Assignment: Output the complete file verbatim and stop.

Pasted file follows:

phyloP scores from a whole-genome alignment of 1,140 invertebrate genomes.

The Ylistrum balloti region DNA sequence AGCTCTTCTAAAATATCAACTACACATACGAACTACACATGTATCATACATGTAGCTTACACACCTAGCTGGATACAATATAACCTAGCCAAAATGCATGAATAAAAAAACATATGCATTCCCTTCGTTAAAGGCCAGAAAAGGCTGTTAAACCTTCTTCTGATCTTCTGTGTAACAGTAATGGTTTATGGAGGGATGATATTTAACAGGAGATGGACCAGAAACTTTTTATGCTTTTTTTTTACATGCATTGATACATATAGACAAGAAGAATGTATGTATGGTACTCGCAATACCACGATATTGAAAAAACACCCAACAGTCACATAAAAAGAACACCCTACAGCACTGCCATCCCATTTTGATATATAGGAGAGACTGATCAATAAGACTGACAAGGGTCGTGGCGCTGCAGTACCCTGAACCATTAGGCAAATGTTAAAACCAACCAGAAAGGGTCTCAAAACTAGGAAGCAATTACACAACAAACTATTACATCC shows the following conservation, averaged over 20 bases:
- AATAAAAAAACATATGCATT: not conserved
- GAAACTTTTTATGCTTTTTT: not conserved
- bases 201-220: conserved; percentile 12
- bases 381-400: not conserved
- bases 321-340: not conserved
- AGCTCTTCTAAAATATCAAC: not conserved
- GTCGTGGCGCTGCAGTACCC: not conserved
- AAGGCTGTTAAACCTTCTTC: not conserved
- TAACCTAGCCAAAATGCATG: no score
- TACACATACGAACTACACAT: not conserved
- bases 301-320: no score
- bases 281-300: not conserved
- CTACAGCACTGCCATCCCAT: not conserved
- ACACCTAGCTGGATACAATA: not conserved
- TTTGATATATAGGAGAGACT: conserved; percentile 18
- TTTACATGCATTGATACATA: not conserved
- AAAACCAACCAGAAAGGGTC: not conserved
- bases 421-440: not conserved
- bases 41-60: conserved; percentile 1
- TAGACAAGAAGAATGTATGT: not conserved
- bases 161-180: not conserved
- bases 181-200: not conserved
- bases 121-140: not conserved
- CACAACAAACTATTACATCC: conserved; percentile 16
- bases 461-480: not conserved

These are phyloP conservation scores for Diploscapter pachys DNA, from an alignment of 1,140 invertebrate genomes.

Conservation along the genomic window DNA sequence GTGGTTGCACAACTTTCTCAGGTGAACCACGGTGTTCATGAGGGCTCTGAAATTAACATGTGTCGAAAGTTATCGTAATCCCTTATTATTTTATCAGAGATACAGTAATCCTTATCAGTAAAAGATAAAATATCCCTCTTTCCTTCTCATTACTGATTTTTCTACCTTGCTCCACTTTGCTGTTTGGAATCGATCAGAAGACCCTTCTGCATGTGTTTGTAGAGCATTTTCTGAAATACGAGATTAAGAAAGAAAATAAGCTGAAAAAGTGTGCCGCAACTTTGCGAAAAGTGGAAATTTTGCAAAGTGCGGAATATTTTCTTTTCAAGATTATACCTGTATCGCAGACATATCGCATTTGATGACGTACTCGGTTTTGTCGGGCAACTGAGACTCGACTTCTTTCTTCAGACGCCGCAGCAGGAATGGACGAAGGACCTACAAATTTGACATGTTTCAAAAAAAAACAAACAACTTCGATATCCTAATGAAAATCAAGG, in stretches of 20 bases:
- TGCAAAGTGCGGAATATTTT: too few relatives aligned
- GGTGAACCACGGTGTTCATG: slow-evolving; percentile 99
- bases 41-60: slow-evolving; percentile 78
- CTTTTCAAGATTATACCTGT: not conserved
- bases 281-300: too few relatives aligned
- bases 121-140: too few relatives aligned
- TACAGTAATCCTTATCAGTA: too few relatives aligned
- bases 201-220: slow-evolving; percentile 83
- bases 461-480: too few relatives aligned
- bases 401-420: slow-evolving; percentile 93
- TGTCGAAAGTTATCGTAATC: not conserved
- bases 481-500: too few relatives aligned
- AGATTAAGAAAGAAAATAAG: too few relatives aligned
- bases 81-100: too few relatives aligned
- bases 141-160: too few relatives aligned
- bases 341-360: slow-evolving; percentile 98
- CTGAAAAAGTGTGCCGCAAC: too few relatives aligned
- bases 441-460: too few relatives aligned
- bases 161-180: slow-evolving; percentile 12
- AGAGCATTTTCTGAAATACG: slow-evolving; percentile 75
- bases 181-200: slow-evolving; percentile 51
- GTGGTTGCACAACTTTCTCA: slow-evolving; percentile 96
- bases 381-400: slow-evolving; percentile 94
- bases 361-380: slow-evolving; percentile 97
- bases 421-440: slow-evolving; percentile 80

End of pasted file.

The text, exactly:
phyloP scores from a whole-genome alignment of 1,140 invertebrate genomes.

The Ylistrum balloti region DNA sequence AGCTCTTCTAAAATATCAACTACACATACGAACTACACATGTATCATACATGTAGCTTACACACCTAGCTGGATACAATATAACCTAGCCAAAATGCATGAATAAAAAAACATATGCATTCCCTTCGTTAAAGGCCAGAAAAGGCTGTTAAACCTTCTTCTGATCTTCTGTGTAACAGTAATGGTTTATGGAGGGATGATATTTAACAGGAGATGGACCAGAAACTTTTTATGCTTTTTTTTTACATGCATTGATACATATAGACAAGAAGAATGTATGTATGGTACTCGCAATACCACGATATTGAAAAAACACCCAACAGTCACATAAAAAGAACACCCTACAGCACTGCCATCCCATTTTGATATATAGGAGAGACTGATCAATAAGACTGACAAGGGTCGTGGCGCTGCAGTACCCTGAACCATTAGGCAAATGTTAAAACCAACCAGAAAGGGTCTCAAAACTAGGAAGCAATTACACAACAAACTATTACATCC shows the following conservation, averaged over 20 bases:
- AATAAAAAAACATATGCATT: not conserved
- GAAACTTTTTATGCTTTTTT: not conserved
- bases 201-220: conserved; percentile 12
- bases 381-400: not conserved
- bases 321-340: not conserved
- AGCTCTTCTAAAATATCAAC: not conserved
- GTCGTGGCGCTGCAGTACCC: not conserved
- AAGGCTGTTAAACCTTCTTC: not conserved
- TAACCTAGCCAAAATGCATG: no score
- TACACATACGAACTACACAT: not conserved
- bases 301-320: no score
- bases 281-300: not conserved
- CTACAGCACTGCCATCCCAT: not conserved
- ACACCTAGCTGGATACAATA: not conserved
- TTTGATATATAGGAGAGACT: conserved; percentile 18
- TTTACATGCATTGATACATA: not conserved
- AAAACCAACCAGAAAGGGTC: not conserved
- bases 421-440: not conserved
- bases 41-60: conserved; percentile 1
- TAGACAAGAAGAATGTATGT: not conserved
- bases 161-180: not conserved
- bases 181-200: not conserved
- bases 121-140: not conserved
- CACAACAAACTATTACATCC: conserved; percentile 16
- bases 461-480: not conserved

These are phyloP conservation scores for Diploscapter pachys DNA, from an alignment of 1,140 invertebrate genomes.

Conservation along the genomic window DNA sequence GTGGTTGCACAACTTTCTCAGGTGAACCACGGTGTTCATGAGGGCTCTGAAATTAACATGTGTCGAAAGTTATCGTAATCCCTTATTATTTTATCAGAGATACAGTAATCCTTATCAGTAAAAGATAAAATATCCCTCTTTCCTTCTCATTACTGATTTTTCTACCTTGCTCCACTTTGCTGTTTGGAATCGATCAGAAGACCCTTCTGCATGTGTTTGTAGAGCATTTTCTGAAATACGAGATTAAGAAAGAAAATAAGCTGAAAAAGTGTGCCGCAACTTTGCGAAAAGTGGAAATTTTGCAAAGTGCGGAATATTTTCTTTTCAAGATTATACCTGTATCGCAGACATATCGCATTTGATGACGTACTCGGTTTTGTCGGGCAACTGAGACTCGACTTCTTTCTTCAGACGCCGCAGCAGGAATGGACGAAGGACCTACAAATTTGACATGTTTCAAAAAAAAACAAACAACTTCGATATCCTAATGAAAATCAAGG, in stretches of 20 bases:
- TGCAAAGTGCGGAATATTTT: too few relatives aligned
- GGTGAACCACGGTGTTCATG: slow-evolving; percentile 99
- bases 41-60: slow-evolving; percentile 78
- CTTTTCAAGATTATACCTGT: not conserved
- bases 281-300: too few relatives aligned
- bases 121-140: too few relatives aligned
- TACAGTAATCCTTATCAGTA: too few relatives aligned
- bases 201-220: slow-evolving; percentile 83
- bases 461-480: too few relatives aligned
- bases 401-420: slow-evolving; percentile 93
- TGTCGAAAGTTATCGTAATC: not conserved
- bases 481-500: too few relatives aligned
- AGATTAAGAAAGAAAATAAG: too few relatives aligned
- bases 81-100: too few relatives aligned
- bases 141-160: too few relatives aligned
- bases 341-360: slow-evolving; percentile 98
- CTGAAAAAGTGTGCCGCAAC: too few relatives aligned
- bases 441-460: too few relatives aligned
- bases 161-180: slow-evolving; percentile 12
- AGAGCATTTTCTGAAATACG: slow-evolving; percentile 75
- bases 181-200: slow-evolving; percentile 51
- GTGGTTGCACAACTTTCTCA: slow-evolving; percentile 96
- bases 381-400: slow-evolving; percentile 94
- bases 361-380: slow-evolving; percentile 97
- bases 421-440: slow-evolving; percentile 80